Performance comparisons (that have grip sizing connections for a golfer for any given club) between taper-tip, constant-weight and parallel-tip, unitized golf shafts can include comparisons such as golf ball travel results and golfer swing performance, which in and of itself can be subdivided into multiple performance facets. Just one of these is whether a constant-weight or unitized shaft design might be better suited for use in conjunction with the exact same grip size as one moves from the longer to the shorter clubs in a set. This is an extremely important shaft design consideration if one expects to be able to use the same grip model/part number for all of the clubs in a so-called “matched” set and also expects to achieve one’s best swinging performance throughout the set.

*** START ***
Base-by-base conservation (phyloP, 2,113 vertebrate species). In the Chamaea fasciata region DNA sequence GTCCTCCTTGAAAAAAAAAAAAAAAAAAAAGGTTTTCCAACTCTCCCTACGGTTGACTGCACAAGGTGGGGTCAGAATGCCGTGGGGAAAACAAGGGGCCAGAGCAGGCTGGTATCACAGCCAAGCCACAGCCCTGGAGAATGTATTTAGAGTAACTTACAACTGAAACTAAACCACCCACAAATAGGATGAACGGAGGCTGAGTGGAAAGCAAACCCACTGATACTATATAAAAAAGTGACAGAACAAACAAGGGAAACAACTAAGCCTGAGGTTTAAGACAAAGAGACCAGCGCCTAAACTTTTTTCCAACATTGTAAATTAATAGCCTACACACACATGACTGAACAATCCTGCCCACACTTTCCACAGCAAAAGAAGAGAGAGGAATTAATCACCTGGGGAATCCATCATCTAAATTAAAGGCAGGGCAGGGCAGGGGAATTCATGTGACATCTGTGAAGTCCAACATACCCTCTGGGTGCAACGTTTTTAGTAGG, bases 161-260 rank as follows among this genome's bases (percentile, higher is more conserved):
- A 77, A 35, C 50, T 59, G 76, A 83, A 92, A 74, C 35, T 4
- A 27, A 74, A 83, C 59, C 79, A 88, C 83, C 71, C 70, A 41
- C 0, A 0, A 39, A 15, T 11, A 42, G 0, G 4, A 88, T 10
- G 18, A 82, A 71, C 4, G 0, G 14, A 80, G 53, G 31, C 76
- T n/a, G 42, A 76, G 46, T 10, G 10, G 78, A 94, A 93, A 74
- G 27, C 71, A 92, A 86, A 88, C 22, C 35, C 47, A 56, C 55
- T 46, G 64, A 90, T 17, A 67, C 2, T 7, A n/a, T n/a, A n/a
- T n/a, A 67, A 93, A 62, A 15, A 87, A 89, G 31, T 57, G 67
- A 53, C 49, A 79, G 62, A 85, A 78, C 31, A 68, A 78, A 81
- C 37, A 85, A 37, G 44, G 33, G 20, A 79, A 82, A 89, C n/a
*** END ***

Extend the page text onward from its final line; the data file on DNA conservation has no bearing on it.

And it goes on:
To further supplement the shaft background information given thus far, taper-tip versus parallel-tip shaft characteristics refer to the section of the shaft that is inserted into the club head, as both types of shafts routinely increase in diameter (through various designs and constructions) as they progress toward the butt (grip) end. Somewhere along the line (though I honestly cannot remember where) I believe I read that for much of the roughly fifty years the original steel golf shaft dominated the market (I will choose the 1930’s through the 1970’s for reference purposes), it was a taper-tip model (which I also read aided in securing the shaft to the head given the technology of the day) that only came in one length for woods (and one for irons) and was perhaps trimmed increasingly more just from the butt end for shorter clubs. Thus, those taper-tip shaft models were also unitized-type shafts, although unitized shafts today are routinely trimmed from the (parallel) tip end first (and then also from the butt end in most cases). Shaft trimming instructions can vary markedly between shaft manufacturers and models.